Drug distribution, possession with intent to distribute, and drug manufacturing are all covered by SC Code Sections 44-53-370 and 375.
Distribution cases are typically different from other drug cases, however. Law enforcement uses different techniques to make distribution arrests, and different defenses may be available, such as entrapment or mistaken identity.How do Police Make Drug Distribution Cases?
Distribution cases are usually made by confidential informants (CIs), and the evidence in the case usually involves either audio or video surveillance as well as testimony by the CI.
If you are charged with distribution, your attorney should carefully review all the evidence in your case, including the audio, video, and statements by the CI or other witnesses. Your attorney will need to be aggressive in going after not only the state's evidence, but in finding evidence and witnesses with which to build your defense.Should I Work as a CI to Get Help on My Charges?
In many cases, the police will try to “flip” you and turn you into a CI to make more cases for them - members of the Drug Enforcement Unit (DEU) or other law enforcement may come and question you as soon as the arrest is made. Do not speak to law enforcement until you have spoken to an attorney about your situation. If you have already met with the police, talk to a criminal defense lawyer before you talk to them again. Why?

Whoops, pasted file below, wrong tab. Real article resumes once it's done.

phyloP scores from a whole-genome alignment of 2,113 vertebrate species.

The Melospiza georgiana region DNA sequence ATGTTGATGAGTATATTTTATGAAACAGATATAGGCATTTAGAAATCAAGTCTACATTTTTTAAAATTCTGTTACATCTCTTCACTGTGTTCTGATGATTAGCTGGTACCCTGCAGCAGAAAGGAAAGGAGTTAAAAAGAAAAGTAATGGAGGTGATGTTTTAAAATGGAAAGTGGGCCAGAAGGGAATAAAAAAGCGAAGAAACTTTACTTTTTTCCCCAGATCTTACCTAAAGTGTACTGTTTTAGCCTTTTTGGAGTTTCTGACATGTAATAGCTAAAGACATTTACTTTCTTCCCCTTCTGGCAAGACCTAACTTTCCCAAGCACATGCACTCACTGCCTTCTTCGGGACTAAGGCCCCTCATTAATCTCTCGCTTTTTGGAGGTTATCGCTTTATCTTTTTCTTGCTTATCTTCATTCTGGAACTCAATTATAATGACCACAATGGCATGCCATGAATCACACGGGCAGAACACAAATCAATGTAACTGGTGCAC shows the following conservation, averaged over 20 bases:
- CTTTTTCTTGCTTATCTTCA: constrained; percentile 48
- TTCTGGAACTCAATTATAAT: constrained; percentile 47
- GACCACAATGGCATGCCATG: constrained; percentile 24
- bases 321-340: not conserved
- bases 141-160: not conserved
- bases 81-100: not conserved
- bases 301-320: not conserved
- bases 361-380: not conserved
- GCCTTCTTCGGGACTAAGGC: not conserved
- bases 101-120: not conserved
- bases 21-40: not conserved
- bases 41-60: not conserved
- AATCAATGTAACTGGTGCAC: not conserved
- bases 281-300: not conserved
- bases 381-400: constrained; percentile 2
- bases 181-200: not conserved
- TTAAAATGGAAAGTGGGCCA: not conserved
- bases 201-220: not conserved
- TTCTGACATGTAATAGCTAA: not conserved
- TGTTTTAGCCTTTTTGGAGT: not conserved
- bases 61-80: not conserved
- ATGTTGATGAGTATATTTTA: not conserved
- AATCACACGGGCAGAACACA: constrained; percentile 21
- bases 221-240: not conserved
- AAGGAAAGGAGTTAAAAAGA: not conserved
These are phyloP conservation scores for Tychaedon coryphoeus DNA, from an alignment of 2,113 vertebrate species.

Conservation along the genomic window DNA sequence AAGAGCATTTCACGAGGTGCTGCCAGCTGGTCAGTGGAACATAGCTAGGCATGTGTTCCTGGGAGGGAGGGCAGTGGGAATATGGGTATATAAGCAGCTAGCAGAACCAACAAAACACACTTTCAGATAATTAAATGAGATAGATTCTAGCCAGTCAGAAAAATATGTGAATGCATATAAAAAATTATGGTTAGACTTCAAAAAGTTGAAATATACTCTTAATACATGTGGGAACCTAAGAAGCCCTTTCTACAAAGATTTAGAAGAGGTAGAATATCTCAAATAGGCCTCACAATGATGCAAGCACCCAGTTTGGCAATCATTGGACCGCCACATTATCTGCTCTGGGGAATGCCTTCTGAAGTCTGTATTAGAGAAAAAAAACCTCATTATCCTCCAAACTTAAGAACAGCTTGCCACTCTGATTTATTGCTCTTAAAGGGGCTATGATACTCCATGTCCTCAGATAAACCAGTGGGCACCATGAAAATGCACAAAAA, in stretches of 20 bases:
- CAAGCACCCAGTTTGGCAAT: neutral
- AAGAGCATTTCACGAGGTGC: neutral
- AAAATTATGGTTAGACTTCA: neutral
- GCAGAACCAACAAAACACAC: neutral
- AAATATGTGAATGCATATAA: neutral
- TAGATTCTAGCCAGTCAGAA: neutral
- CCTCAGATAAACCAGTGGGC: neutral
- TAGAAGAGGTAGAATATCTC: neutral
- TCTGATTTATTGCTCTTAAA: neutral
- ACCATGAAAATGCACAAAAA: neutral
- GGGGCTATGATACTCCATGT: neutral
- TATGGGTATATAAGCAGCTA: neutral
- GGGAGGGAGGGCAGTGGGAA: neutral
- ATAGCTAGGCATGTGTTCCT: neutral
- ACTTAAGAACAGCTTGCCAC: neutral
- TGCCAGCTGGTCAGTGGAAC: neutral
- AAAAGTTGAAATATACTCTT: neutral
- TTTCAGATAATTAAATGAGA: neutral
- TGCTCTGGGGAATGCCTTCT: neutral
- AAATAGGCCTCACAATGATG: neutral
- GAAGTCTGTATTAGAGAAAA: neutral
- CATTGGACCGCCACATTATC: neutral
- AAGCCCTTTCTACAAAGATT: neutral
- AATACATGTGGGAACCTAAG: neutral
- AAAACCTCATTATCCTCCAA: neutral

- Police can and will lie to you about your situation and what they can do to “help” you;
- Law enforcement officers do not have authority to negotiate your case – only the prosecutor has that authority and they may not care what the narcotics officer told you;
- In many cases, despite what narcotics officers tell you, your attorney may be able to get your case dismissed or get a better negotiated deal if you are not working with the police; and
- Working as a CI can get you killed – it happens nationwide, and it happens locally. Despite what narcotics officer may tell you, defendants will learn who you are, and you will be forced to testify if they go to trial.
There are situations when it is in your best interests to work with the police if you choose to – do not make this decision unless your criminal defense lawyer has reviewed your case and given you advice based on your unique circumstances, the severity of the charges, and the strength of the case against you.What are the Penalties for Distribution of Drugs in SC?
SC’s penalties for drug distribution are based on the type of drug and your prior record. Some distribution offenses carry mandatory minimum sentences, are 85% crimes, and you cannot be granted parole or probation.Distribution of marijuana:
- First offense - up to five years;
- Second offense - up to ten years; and
- Third offense – a mandatory minimum of five and up to twenty years.
- First offense – up to 15 years;
- Second offense – a mandatory minimum of five and up to thirty years; and
- Third offense – a mandatory minimum of ten and up to thirty years.
Lacey Thompson represents clients accused of drug distribution and other drug crimes in SC courts and limits her practice to criminal defense.
If you have been arrested and charged with drug distribution in SC, call the Thompson & Hiller Defense Firm now at 843-444-6122 or contact us online to review your case.